By Justin Reutter
May 7, 2021
CHILLICOTHE – Former Ohio GOP Chair Jane Timken describes herself as one who always wants to “tackle a problem head-on.”
“I think it’s important that we stand up and fight for our freedoms and our families and our communities — fight for the America First agenda,” she said.
The Cincinnati native and Canton-area resident launched her bid to succeed fellow Republican Senator Rob Portman two months ago and has been touring the state to meet with voters, especially Republican women.
The candidate visited Chillicothe Thursday night to speak at the Lincoln Day Dinner held by the Republican Women of Ross County.
Timken served as Ohio Republican Party Chair from 2017-2021, where she delivered conservative victories up and down the ballot in the 2020 election, including congressional seats, statewide officeholders, the majority in the Ohio Statehouse, and even flipping several county commissioner seats across the state.
Most importantly, Timken delivered Ohio to former President Donald Trump by an eight-point margin.
“I recognized that when I became chair of the party, the party was divided,” she said in an interview with the Gazette. “I unified the party, I cleaned up the Kasich regime and their mess, I stood up in support of President Trump, and made the party into a well-oiled machine.”
Trump endorsement is potentially a key to the race
The former Republican Party Chair emphasized that she is the only candidate who was endorsed by the former president to be the chair of the Republican Party, and has spent the last four years and 150,000 miles crossing the state to talk to voters.
Trump reportedly helped Timken oust former Ohio GOP candidate Matt Borges in early 2017. Borges, who has since been charged in a $60 million bribery scandal but maintains his innocence, was backed by former Ohio Gov. John Kasich, who has been an outspoken critic of the former president.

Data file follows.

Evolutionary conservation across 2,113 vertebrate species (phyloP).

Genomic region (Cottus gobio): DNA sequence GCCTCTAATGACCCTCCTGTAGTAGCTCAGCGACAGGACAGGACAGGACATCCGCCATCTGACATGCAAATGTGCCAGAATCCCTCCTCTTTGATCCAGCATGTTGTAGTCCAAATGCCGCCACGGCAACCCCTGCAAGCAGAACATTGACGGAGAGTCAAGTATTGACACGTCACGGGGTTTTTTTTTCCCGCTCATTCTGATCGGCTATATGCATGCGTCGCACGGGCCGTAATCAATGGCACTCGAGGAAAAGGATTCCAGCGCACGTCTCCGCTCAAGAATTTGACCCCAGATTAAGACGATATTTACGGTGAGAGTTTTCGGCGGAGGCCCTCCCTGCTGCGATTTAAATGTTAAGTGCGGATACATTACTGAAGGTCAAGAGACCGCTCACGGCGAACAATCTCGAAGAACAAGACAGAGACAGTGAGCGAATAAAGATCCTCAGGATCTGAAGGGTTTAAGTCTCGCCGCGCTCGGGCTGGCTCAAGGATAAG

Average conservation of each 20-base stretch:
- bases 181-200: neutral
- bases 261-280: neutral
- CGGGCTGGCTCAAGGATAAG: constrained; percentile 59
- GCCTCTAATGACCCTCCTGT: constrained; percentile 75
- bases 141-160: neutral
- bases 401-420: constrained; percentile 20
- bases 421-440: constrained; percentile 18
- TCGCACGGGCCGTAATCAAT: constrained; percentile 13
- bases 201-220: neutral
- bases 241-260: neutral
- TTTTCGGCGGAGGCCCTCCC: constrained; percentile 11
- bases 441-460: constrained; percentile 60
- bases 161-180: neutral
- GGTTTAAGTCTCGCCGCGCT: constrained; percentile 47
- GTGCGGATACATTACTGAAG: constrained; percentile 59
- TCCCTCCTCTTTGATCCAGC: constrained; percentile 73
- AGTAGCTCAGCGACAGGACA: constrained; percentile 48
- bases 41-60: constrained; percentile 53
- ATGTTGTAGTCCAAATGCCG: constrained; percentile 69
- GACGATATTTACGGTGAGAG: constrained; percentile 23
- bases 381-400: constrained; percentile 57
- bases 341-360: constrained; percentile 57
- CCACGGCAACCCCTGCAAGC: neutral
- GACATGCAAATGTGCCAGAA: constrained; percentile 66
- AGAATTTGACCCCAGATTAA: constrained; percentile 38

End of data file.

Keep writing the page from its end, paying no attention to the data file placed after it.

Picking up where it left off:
When Timken in turn resigned to run for Senate, she was replaced by former Trump Ohio campaign chair Bob Paduchik.
Three other Republicans are running to succeed Portman: Cleveland investment banker Mike Gibbons; former state Treasurer Josh Mandel, and Westlake auto dealer and tech investor Bernie Moreno. U.S. Rep. Tim Ryan, a suburban Warren County Democrat, is also running for the soon-to-be-open seat.
“I would welcome President Trump’s endorsement, but obviously it’s the voters of Ohio who make the decision as to who the nominee will be,” said Timken. “I plan on winning this race, but I’ve been the one in the trenches fighting for the America First agenda, obviously I delivered Ohio by over eight points for President Trump, and I’m proud of that accomplishment.”
While Timken acknowledged that Joe Biden is president, she repeated the claim that there were “irregularities” in the 2020 election, in states such as Michigan and Pennsylvania.
“I think going forward we have to focus on election integrity, it’s important to our democracy. People have to have faith in their vote and know it counts.”
In the weeks following Trump’s loss in the 2020 election, the Trump campaign filed 86 lawsuits contesting election processes, vote counting, and the vote certification process in multiple states, including Arizona, Georgia, Michigan, Nevada, Pennsylvania, and Wisconsin.